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Engineering plastics make inroads in EVs

The impressive 351-km range of a high-performance electric car under development in Japan is credited to a unique "in-wheel" motor system and extensive use of lightweight materials according to project leader SIM-Drive Corp. (Kawasaki, Japan). These materials include several engineering plastics.

The impressive 351-km range of a high-performance electric car under development in Japan is credited to a unique "in-wheel" motor system and extensive use of lightweight materials according to project leader SIM-Drive Corp. (Kawasaki, Japan). These materials include several engineering plastics.

Sim WIl

New generation SIM-Drive SIM-WIL electric vehicle features eight DuPont materials which help extend range, improve reliability, performance and appearance.

bobbin

Motor bobbin molded from DuPont Zytel HTN PPA for new in-wheel electric motor for SIM-WIL EV is stronger, lighter, and more cost effective than the PPS it replaces, and offers speed winding and productivity advantages.

SIM-Drive is working with a team of 34 companies including DuPont (Wilmington, DE), Toray Industries (Tokyo), Bosch (Stuttgart, Germany) and Polyplastics (Tokyo), on the prototype SIM-WIL next-generation EV vehicle that features nearly 50 new technologies. It was unveiled in March this year.

The SIM-WIL's range is reportedly 30% farther than today's mass-produced EV vehicles. Yet it also delivers a maximum speed of 180 km/hr (110 mph), sports-car acceleration from 0-100 km/hr (0-60 mph) in 5.4 seconds, and offers a higher level of interior space and comfort.

Increased reliability, performance, reduced weight, and an appealing interior and exterior have, in part, been achieved by the use of eight DuPont products including high-performance plastics, film, paper, and paint in a collaborative development program between the DuPont Japan Innovation Center in Nagoya, Japan, and SIM-Drive.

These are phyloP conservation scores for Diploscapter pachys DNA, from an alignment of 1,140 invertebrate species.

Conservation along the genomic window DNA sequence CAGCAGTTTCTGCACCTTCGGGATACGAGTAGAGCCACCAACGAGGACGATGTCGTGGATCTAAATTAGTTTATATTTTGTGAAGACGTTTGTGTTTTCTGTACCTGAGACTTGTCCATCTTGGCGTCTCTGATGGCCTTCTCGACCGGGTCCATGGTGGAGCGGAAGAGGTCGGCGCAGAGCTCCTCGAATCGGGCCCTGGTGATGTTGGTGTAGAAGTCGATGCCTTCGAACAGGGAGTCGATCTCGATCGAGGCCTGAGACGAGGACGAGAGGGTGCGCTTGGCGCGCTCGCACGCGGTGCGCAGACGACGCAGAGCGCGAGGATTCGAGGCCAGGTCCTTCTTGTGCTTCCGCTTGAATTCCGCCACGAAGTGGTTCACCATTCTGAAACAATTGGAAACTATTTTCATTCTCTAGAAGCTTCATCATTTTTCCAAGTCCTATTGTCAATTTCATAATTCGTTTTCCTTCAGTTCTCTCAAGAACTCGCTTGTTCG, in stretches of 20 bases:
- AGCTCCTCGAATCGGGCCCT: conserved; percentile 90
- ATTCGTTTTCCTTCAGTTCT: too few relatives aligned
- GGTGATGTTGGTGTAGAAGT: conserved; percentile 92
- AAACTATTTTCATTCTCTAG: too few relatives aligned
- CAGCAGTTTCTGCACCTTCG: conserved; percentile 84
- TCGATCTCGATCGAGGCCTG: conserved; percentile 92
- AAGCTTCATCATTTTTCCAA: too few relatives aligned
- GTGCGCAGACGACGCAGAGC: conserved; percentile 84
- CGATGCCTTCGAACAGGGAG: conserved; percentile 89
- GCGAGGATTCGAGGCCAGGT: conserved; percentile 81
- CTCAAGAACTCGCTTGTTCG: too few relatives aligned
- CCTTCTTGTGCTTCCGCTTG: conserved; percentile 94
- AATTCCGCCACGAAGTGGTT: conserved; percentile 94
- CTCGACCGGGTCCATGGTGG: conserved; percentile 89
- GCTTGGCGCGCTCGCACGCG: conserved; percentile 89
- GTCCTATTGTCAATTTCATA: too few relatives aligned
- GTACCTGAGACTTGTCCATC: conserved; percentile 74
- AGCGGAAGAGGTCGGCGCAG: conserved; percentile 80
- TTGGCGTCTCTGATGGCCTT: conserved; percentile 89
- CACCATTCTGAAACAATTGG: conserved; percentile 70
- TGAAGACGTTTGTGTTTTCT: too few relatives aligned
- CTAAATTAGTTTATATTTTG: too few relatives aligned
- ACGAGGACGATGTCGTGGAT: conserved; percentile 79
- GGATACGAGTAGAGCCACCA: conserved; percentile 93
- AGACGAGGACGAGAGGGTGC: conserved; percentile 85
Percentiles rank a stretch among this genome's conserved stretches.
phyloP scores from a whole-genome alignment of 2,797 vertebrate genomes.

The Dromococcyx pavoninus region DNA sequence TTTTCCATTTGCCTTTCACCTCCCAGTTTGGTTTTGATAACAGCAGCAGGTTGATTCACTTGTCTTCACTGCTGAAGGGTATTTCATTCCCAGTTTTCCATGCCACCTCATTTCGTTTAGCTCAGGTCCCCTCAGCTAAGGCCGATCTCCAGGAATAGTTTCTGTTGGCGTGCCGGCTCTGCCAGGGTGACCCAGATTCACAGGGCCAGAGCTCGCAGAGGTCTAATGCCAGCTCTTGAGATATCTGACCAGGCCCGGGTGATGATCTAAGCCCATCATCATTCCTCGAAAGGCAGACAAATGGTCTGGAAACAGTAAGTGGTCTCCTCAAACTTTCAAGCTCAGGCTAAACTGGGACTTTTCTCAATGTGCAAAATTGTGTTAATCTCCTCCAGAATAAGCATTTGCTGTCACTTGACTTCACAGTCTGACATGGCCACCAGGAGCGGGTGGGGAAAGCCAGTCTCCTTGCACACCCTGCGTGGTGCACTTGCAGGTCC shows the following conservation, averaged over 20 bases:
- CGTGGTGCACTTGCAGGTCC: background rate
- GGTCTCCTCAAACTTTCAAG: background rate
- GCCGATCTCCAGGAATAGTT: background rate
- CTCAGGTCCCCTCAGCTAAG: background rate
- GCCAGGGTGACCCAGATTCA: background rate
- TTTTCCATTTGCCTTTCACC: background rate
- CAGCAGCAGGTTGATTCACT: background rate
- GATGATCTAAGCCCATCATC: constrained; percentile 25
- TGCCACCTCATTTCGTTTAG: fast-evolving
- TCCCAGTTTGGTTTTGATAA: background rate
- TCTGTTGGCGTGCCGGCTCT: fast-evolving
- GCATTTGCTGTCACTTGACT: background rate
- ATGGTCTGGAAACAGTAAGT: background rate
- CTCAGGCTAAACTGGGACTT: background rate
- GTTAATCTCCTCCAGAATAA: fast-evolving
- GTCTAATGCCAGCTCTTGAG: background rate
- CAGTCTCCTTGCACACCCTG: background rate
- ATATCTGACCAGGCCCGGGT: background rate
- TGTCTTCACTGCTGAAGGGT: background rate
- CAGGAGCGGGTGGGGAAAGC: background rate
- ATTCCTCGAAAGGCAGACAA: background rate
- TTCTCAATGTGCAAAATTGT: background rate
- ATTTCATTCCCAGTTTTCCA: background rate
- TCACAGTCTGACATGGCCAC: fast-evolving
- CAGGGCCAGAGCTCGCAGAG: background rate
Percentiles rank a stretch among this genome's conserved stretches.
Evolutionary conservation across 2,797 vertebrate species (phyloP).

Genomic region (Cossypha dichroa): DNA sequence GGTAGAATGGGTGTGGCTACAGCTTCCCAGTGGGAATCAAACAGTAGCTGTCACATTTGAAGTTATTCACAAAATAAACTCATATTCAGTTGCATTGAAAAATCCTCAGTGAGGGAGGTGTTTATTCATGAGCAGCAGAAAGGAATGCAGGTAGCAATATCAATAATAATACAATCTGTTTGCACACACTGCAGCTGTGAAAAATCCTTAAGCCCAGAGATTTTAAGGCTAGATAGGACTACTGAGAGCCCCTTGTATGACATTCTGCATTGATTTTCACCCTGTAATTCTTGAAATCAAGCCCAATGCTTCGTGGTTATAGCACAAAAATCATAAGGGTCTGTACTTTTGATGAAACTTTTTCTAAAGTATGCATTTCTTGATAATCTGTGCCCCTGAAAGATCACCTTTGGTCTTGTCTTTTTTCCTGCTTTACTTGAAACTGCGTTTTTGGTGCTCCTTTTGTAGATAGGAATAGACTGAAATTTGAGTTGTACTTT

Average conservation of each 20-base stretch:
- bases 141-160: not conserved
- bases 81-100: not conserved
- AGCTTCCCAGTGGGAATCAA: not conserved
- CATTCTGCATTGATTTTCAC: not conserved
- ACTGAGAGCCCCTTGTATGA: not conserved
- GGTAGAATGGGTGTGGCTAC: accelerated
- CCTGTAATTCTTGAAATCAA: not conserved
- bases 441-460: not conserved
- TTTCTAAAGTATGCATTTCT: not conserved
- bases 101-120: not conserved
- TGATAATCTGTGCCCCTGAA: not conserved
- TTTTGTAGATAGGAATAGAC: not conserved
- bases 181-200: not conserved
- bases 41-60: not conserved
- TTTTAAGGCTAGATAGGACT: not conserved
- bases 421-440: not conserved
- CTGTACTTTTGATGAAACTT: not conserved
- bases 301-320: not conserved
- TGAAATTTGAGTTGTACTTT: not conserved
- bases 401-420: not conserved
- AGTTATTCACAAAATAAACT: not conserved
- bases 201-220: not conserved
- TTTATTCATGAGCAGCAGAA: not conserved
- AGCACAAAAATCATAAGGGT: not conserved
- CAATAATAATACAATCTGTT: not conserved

"Especially in electric vehicle (EV) applications, these high-temperature, chemically resistant products and electrical insulation materials contribute to increased EV system reliability and performance under severe conditions such as wide-ranging temperatures and high voltage," says Tomoyuki Shinkai, vehicle development co-ordination division general manager at SIM-Drive.

DuPont high-performance plastics such as Zytel HTN PPA (polyphthalamide) in the in-wheel motor and Kapton polyimide film in indicator lighting helped SIM-DRIVE keep weight lower than EVs on the road today. Zytel HTN used in key in-wheel motor bobbins are said to be stronger, lighter, and more cost effective than the polyphenylene sulfide (PPS) it replaces. Kapton, known for use in high-reliability applications from the Mars Rover to mobile devices, replaces the need for a circuit board, shaving 80% of the weight from the lighting component. Furthermore, bio-based Sorona polytrimethylene terephthalate (PTT) resin improves the environmental footprint and is used in interior applications.

"This project shows how lightweight, high-performance materials such as Zytel HTN PPA can take extremes, allowing designers to bring innovation to electric and hybrid electric vehicles without adding weight associated with metal," says James Hay, regional director, DuPont Performance Polymers, Asia Pacific. —[email protected]

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